Previewing 2019 in Mukilteo, part 1

By Brandon Gustafson | Jan 02, 2019

The year of 2018 was an eventful one in Mukilteo, to say the least.

In last week’s issue, as well as this week’s, we’ve recapped some of the biggest stories The Beacon published in 2018.

Some stories included funding swaps, focuses on gun violence, salary bargaining for Mukilteo teachers, and allegations of alleged misspending by Mayor Jennifer Gregerson.

As we take time to reflect on a very busy 2018, there is a lot to look forward to in 2019.

So, here are some stories and situations to look for and follow throughout 2019.


Boys & Girls Club opening

Originally slated to open in late December 2018, the grand opening of the new Mukilteo Boys & Girls Club facility was pushed back to early January, according to club director Chuck Davis.

When last speaking to The Beacon on the opening of the facility, Davis said the new estimated opening day will likely be Jan. 7.

The current facility, on Second Street in Old Town Mukilteo, is roughly 6,000 square feet, while the new facility is around 16,000 square feet. The new gym alone is 8,000 square feet.

The new $6.68 million facility is at 10600 47th Place W, close to the Mukilteo Police Department, Mukilteo Fire Department and the Mukilteo YMCA.

It also has a total of 13 acres of property, and much of that is made up of ball fields further down 47th Place W, which will be used soccer and baseball.


State funding

At the early part of 2018, as the Washington State Legislature began its session, nearly $1 million was allotted to two Mukilteo projects – the removal of the tank farm at the waterfront, and the daylighting of Japanese Gulch.

As many readers may remember, the $721,000 originally budgeted for Japanese Gulch was pulled and split into funds for two 21st Legislative District projects: the Sno-Isle Mariner Library Community Campus project, and the Peace Park project in Mukilteo.

Some members of the Mukilteo City Council, notably Councilmember Bob Champion, were upset to learn about the switch of funds during a meeting in early 2018.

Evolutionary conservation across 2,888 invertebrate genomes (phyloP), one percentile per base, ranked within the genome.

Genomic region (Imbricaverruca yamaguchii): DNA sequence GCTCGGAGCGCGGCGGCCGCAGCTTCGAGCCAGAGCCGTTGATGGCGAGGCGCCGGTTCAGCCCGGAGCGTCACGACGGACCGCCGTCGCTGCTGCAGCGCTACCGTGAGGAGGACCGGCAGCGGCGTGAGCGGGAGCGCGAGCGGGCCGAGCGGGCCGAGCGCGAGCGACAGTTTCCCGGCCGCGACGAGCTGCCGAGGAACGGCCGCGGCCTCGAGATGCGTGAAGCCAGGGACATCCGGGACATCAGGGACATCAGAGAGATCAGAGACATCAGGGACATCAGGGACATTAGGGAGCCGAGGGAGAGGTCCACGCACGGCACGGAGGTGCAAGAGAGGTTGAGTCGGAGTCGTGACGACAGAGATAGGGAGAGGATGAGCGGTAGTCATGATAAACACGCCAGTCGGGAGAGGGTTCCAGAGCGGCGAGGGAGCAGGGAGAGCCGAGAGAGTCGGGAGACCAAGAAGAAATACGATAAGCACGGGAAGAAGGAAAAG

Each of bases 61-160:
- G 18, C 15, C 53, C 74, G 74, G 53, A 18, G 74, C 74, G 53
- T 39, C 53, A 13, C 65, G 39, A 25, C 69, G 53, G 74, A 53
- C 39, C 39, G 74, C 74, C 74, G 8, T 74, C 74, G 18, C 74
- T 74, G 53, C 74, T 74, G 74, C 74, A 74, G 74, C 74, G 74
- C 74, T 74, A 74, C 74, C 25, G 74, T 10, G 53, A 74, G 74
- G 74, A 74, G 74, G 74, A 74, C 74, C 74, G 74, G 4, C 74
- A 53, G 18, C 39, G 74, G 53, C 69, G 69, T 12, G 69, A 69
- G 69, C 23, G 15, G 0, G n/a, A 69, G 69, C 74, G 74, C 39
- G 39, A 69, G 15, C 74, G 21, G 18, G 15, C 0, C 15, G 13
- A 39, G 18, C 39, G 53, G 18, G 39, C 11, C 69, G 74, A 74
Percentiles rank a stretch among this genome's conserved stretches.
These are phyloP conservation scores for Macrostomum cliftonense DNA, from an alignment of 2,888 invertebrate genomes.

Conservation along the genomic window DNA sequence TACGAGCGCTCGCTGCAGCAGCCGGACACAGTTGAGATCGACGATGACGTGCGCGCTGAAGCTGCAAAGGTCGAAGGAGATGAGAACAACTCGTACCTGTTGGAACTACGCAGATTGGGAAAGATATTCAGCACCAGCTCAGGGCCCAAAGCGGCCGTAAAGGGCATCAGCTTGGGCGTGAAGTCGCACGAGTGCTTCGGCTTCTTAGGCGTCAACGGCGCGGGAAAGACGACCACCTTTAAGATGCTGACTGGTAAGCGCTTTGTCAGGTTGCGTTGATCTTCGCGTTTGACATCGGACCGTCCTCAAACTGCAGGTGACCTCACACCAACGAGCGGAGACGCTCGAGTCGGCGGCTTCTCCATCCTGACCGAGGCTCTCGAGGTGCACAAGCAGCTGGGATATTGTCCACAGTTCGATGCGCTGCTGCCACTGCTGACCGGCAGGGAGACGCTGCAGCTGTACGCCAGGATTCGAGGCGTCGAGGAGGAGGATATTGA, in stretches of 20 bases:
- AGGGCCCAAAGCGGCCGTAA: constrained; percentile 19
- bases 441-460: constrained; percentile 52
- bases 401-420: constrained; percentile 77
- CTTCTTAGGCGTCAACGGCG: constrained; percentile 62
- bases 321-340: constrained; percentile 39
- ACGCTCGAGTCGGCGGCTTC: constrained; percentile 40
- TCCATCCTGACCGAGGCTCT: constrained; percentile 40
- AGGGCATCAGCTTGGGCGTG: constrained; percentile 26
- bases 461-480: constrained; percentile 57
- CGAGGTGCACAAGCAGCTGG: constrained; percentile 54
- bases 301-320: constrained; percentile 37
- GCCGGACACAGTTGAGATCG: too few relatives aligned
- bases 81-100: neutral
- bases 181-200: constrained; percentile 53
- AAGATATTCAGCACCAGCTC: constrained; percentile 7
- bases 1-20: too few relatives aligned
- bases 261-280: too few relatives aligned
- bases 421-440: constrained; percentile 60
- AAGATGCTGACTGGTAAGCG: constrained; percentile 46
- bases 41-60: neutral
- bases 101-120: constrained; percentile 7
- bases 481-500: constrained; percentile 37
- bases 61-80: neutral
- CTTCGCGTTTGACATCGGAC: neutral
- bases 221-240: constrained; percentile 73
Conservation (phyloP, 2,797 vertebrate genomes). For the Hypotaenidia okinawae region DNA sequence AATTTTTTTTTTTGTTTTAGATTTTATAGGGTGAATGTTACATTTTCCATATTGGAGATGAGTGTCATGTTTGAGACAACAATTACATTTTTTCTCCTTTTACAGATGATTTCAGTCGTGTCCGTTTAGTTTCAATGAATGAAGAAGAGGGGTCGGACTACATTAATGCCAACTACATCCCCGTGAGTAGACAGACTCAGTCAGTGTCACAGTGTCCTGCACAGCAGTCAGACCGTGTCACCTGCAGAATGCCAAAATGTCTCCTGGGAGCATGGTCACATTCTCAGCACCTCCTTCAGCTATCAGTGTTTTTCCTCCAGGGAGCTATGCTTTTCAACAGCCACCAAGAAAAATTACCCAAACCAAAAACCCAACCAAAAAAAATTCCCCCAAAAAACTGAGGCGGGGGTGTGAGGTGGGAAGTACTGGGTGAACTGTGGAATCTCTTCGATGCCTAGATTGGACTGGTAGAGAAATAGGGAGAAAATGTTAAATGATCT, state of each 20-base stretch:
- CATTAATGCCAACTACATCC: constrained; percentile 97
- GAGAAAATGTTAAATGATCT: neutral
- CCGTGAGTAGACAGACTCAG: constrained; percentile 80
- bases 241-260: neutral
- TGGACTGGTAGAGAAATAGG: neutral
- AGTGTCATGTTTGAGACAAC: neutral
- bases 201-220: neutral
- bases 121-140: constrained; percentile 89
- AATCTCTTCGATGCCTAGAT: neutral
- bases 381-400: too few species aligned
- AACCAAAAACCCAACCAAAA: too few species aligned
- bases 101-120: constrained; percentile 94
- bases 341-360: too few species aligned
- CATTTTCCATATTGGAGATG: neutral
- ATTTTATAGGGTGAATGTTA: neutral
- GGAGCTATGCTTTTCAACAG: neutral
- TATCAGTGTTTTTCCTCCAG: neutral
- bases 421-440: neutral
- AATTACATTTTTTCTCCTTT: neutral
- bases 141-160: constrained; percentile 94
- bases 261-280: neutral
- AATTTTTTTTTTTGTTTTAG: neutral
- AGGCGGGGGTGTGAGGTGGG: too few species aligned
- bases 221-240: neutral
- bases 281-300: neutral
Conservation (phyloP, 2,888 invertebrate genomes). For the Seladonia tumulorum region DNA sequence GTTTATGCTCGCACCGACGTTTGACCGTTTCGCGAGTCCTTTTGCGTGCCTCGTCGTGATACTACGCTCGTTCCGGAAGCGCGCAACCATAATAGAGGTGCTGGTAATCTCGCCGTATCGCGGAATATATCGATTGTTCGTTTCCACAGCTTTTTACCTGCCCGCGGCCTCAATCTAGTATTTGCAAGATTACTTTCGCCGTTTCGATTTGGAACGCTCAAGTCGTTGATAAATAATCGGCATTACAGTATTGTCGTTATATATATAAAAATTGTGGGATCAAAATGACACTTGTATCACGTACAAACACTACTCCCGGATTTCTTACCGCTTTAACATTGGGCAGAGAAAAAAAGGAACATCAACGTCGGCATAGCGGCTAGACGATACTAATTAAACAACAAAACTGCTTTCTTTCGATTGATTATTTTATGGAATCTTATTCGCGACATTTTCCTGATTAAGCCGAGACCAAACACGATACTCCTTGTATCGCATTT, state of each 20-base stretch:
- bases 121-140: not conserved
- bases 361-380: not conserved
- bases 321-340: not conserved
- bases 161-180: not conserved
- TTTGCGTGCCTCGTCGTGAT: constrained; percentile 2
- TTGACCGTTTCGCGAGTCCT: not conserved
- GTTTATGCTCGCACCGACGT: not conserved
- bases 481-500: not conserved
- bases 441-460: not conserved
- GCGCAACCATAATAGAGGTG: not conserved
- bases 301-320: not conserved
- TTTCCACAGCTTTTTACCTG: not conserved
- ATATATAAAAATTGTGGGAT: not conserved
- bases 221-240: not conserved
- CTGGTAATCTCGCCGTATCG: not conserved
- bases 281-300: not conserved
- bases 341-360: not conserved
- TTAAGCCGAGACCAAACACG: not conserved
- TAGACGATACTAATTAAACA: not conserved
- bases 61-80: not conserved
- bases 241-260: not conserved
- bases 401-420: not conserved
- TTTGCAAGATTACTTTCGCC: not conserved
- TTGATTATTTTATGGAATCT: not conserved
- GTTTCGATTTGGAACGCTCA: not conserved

It was later discovered that state Sen. Marko Liias directed the funding swap.

“I asked to postpone the funding for the Japanese Gulch restoration project because there are two more pressing projects that have emerged as urgent needs in the 21st District, and as you well know, the Japanese Gulch project does not yet have a pathway to full funding and implementation,” Liias wrote to Champion in an email obtained by The Beacon.

Could Mukilteo receive the funds for the project this year?

The Washington State Legislature starts its 2019 session Jan. 14.


Flights at Paine Field

The city of Mukilteo spent hundreds of thousands of dollars fighting commercial air service at Paine Field over the last decade.

After a new Environmental Assessment Study was completed that showed no major issues in regards to traffic, noise, or air pollution, the stage was essentially set for airlines to start commercial air service in early 2019, a few months later than the original estimate of late 2018.

There will be two airlines, Alaska Airlines and United Airlines, flying to and from Paine Field, with a maximum of 24 combined flights.

Alaska will have a maximum of 18 daily flights at the new terminal after acquiring five flights from Southwest Airlines, who dropped out of Paine Field..

Alaska Airlines destinations include Portland, Las Vegas, Phoenix and in California in Los Angeles, Orange County, San Diego, San Francisco and San Jose. United will fly to and from Denver and San Francisco.

Alaska’s first day of service is expected Feb. 11, with one flight to Las Vegas in the morning, and one flight from Las Vegas in the afternoon. According to its website, Alaska will not have more than five flights in any single day until March.

United’s first day of service is expected March 31.


City audit findings

The Washington State Auditor’s Office has been conducting its yearly audit of the city of Mukilteo since October. The process would typically be over by now, but alleged misappropriation of funds by Mayor Gregerson in regards to severance packages and separation agreements of past city employees has caused the audit to take longer than normal.

Councilmember Scott Whelpley, after performing a public records request, discovered some former city employees received severance and separation packages that did not align with the city’s policy. Gregerson signed off on all agreements.

Some employees, such as state Sen. Liias, who was the city’s policy analyst for nearly four years, received three months of severance rather than the two months’ pay specified by city policy.

Liias also received over $6,300 in tuition reimbursement for coursework he took at the University of Washington while a city employee. His transcript and receipt, which were required for reimbursement, were not in his separation paperwork. He later sent the receipt and transcript to the city after councilmembers requested to see it.

Councilmembers voted to obtain outside legal counsel to review whether Gregerson violated state laws.

The state attorney general’s office is now reviewing the matter at the request of the auditor’s office. It is unclear when those findings will be released.

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